Two decades ago, my drum teacher Marty told me how jealous he was of the millennial generation. When sweaty, teenage Marty learned to play, he wore out 10-second increments on his vinyl records as he struggled to master various rolls, cymbal splashes, and fills. My generation could easily loop tough sections on our favorite System of a Down fills with our bricklike iPods or CD players.
I’m beginning to feel similar envy of people just starting to learn instruments today. After two decades of formal lessons and a four-year conservatory degree, I’m convinced a good portion of my spendy education could have been substituted with caffeine, a decent iPad, and YouTube. It’s easier than ever to learn how to play music.
I asked friends, colleagues, and fellow music nerds for some of their favorite apps, sites, and videos. The best part? Most of these materials cost nothing. If you are interested in laying out some cash, check out our other guide on the Best Music Gear for Learning an Instrument. Otherwise, dust off that old ax, because now is the time to shred.
Updated July 2021: We updated links and pricing, and added a few new favorite apps.
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Apps for Learning
The following apps are great tools to help you hone the skills you need to get better at playing an instrument.
Web, iOS, Android
Fender’s app-based learning platform is the best we’ve found for beginners, and after a free trial, it’s only $10 per month. You pick your instrument (acoustic guitar, electric guitar, bass, or ukulele), then you select the style of music you’re trying to learn. Fender’s experts then provide a series of well-produced video lessons to steadily improve your playing. There are different tiers to ascend to, and everything builds off of something that came before. If you can’t spring for private lessons, Fender Play is the next best thing.
MacOS/Windows, iOS, Android
Yousician uses the built-in mic on your smartphone, tablet, or laptop to give you instant feedback while you play. It’s the closest you’ll get to a real-instrument version of Guitar Hero. There are specific lessons for guitar, piano, bass, ukelele, or voice, all of which have a bright and easy-to-follow interface that feels like a video game. I particularly like the weekly challenges, which reward you for constantly learning new music. There is a seven-day free trial, but Yousician does have a subscription cost for premium service.
Soundbrenner, a Metronome App
Every musician should practice with a metronome—the clacky thing that helps you keep a beat perfectly in time. Your grandma probably had an annoying one that actually swung back and forth, but these days I use this free app from Soundbrenner. You can easily program various accents, sounds, and time signatures, and if you ever get the Soundbrenner Core—a nifty vibrating smartwatch that pairs to the app—you’ll already know the interface. Don’t like this one? Just search your respective app store; there are tons of great free options.
Good Tuning Apps
Like metronome apps, you can easily find a good tuner to keep your instruments sounding as they should. My favorite is Guitar Tuna, which integrates with Yousician. It has a simple interface, and it works for all stringed instruments. If you play a horn or other non-stringed instrument, try this chromatic tuner from Piascore. You still might want a mechanical tuner for better accuracy.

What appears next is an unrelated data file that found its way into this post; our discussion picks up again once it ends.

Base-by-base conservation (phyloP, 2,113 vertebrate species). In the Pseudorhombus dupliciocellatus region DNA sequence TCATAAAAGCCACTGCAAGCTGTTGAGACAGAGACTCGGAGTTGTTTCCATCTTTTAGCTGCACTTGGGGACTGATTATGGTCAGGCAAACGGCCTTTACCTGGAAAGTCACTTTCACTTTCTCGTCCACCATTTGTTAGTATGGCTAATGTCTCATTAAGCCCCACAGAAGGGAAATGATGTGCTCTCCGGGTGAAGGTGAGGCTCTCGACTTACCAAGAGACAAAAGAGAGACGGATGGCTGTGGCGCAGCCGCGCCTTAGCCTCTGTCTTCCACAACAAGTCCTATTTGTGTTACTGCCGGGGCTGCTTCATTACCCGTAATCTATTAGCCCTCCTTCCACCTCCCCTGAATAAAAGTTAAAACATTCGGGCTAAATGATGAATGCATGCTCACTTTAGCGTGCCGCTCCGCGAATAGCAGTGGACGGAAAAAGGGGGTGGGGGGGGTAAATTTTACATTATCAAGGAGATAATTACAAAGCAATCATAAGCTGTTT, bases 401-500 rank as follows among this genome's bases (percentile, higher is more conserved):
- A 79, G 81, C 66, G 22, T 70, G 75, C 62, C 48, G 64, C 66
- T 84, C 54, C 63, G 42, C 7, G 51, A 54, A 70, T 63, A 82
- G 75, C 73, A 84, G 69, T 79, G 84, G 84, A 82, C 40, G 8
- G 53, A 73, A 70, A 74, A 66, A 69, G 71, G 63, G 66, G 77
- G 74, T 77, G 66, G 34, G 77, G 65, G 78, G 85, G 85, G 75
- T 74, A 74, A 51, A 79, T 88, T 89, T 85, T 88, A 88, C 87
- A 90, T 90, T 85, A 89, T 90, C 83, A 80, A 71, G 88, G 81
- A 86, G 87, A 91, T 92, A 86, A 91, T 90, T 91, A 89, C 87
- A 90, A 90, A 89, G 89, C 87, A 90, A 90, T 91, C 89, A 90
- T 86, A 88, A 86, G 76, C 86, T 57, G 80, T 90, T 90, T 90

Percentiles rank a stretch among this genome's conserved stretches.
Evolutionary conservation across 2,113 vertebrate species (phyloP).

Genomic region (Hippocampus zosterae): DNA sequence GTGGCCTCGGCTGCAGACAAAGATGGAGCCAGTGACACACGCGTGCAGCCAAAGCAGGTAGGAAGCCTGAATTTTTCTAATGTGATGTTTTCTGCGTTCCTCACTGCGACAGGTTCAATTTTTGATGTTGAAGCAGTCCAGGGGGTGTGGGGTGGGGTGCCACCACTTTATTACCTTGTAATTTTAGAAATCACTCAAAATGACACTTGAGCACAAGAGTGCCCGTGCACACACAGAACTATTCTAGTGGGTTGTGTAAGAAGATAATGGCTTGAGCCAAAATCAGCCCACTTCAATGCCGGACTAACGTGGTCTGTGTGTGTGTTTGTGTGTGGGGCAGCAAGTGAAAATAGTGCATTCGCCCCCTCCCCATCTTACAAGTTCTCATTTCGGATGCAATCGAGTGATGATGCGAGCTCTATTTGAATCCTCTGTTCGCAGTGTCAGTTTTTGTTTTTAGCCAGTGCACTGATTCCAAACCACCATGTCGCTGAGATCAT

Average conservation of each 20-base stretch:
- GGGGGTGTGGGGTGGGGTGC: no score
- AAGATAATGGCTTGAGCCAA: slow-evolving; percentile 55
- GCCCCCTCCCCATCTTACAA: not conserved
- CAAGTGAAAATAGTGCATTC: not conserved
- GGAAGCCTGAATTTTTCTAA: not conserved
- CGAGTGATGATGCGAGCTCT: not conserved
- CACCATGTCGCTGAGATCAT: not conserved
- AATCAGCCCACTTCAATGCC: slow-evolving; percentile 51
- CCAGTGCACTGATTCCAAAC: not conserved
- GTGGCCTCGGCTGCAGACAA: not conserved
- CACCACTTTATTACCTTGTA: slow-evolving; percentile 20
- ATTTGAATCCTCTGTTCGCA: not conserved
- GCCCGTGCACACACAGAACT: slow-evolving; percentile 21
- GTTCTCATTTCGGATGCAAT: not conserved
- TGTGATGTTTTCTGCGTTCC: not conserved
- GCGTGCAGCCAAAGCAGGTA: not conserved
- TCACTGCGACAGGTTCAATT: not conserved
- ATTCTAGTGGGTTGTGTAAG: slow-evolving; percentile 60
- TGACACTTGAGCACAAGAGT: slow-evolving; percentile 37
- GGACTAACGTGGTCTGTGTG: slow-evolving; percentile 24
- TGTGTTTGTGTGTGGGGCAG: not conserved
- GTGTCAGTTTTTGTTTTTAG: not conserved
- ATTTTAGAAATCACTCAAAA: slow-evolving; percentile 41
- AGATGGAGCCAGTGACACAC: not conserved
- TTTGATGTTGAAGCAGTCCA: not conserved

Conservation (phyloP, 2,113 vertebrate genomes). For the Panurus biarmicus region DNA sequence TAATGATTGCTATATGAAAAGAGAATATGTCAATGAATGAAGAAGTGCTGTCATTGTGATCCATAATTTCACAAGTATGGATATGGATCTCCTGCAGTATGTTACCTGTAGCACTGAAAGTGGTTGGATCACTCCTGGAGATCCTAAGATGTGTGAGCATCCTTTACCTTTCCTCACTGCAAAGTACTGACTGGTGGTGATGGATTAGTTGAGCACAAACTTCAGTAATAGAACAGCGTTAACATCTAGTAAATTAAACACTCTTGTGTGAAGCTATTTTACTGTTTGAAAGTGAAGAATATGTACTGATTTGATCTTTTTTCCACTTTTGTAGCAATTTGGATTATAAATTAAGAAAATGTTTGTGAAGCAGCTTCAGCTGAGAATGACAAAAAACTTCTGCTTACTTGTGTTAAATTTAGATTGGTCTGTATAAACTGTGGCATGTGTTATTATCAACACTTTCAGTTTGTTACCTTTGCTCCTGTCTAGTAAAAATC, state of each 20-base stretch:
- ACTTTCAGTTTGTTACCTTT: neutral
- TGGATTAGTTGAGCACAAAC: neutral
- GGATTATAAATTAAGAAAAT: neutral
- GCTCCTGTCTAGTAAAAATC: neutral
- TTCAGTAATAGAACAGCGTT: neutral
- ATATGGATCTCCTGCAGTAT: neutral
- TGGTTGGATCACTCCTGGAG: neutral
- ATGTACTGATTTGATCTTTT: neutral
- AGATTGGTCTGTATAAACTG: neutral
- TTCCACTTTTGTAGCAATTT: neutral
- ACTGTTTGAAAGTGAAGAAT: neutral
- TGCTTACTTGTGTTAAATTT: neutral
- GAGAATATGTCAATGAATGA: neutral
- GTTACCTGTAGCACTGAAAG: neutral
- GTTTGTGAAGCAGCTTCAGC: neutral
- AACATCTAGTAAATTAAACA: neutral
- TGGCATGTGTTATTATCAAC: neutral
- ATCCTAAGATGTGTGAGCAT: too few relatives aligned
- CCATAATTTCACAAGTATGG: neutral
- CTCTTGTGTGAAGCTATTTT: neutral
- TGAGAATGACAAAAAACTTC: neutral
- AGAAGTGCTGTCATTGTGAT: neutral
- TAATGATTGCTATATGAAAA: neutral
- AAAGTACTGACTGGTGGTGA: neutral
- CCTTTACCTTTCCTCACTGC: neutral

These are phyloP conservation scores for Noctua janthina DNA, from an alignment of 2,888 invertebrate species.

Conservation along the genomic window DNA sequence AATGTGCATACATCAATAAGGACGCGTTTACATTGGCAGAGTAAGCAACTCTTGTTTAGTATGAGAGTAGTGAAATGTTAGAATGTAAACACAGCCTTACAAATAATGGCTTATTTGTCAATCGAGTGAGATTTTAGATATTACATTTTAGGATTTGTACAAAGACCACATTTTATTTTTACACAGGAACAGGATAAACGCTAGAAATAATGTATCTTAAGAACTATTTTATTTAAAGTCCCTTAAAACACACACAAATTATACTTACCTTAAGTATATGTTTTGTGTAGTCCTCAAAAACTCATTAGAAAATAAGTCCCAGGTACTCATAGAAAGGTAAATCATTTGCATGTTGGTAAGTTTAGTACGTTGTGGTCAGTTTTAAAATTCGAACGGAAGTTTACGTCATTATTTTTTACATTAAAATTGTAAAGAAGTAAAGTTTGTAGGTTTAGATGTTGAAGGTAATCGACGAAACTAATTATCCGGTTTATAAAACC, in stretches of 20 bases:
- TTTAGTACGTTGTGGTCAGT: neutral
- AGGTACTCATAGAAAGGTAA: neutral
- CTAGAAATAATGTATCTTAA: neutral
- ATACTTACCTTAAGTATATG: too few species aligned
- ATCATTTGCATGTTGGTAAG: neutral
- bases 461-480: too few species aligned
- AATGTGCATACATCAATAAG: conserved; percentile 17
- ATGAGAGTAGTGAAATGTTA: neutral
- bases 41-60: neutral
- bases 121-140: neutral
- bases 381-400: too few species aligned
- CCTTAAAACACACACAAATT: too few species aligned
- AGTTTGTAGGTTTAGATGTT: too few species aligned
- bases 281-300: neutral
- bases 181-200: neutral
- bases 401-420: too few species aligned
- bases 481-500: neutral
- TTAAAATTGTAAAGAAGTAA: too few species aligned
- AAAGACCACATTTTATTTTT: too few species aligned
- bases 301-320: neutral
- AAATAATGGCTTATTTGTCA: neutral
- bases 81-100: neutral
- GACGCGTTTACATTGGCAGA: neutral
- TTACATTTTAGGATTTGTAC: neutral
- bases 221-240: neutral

Learn to Read Scary Notes!
Take it from a drummer who was forced through years of conservatory piano lessons: Reading music can be intimidating. That’s why I love Notes Trainer, which uses a built-in piano interface to teach you where every note is on the keyboard. It even creates exercises to practice, based on the specific scales or sounds you’re trying to get under your fingers.
Don’t use iOS? Try Sight Reading Trainer. It can actually listen to your piano to make sure you’re playing the right notes.
Multitimer for Effective Practice
One of the most useful apps I’ve recently discovered is Multitimer. I often have a lot of different exercises or types of practicing to do in one session, and in order to manage my time, it’s super helpful to have multiple countdown timers to easily toggle through on screen. My 15 minutes for scales never bleeds into my 10-minute chord exercises, and so on. By setting up Multitimer ahead of my sessions, I never forget to set a new timer on my phone or lose sight of my overall practice schedule. It seems simple, but this little tool really has made my musical education more efficient.
Amazing Slow Downer
The Amazing Slow Downer’s website still looks straight from 1998, but the software itself works great on desktop, iOS, or Android. You input a tune and then adjust what speed it plays back at without affecting the pitch. It’s perfect for anyone trying to slowly learn one of their favorite musician’s solos, and it’s a very popular app among jazz musicians for this reason.
How to Find Music Online
The best way to learn how to play music is to find music you want to play. If you hear a tune you don’t recognize on the radio, or you’re sitting in a café and a tune you like comes on, Shazam will help you figure out what it is, so you can try to play it later.
Soundslice is a great website that features both music notation software and awesome notated lessons from pros around the globe. You do have to pay for much of the music, but that cash largely goes to the musicians who created the lessons in the first place. For something free, check out Musescore, which has tons of free sheet music for various instruments and can even be used to notate and print your own music. Into jazz and blues classics? Try iReal Pro, which allows you to replace your printed “fake book” (jazz books with tons of music) with a digital version. You can even change the keys of songs quickly, making learning songs around the instrument even easier.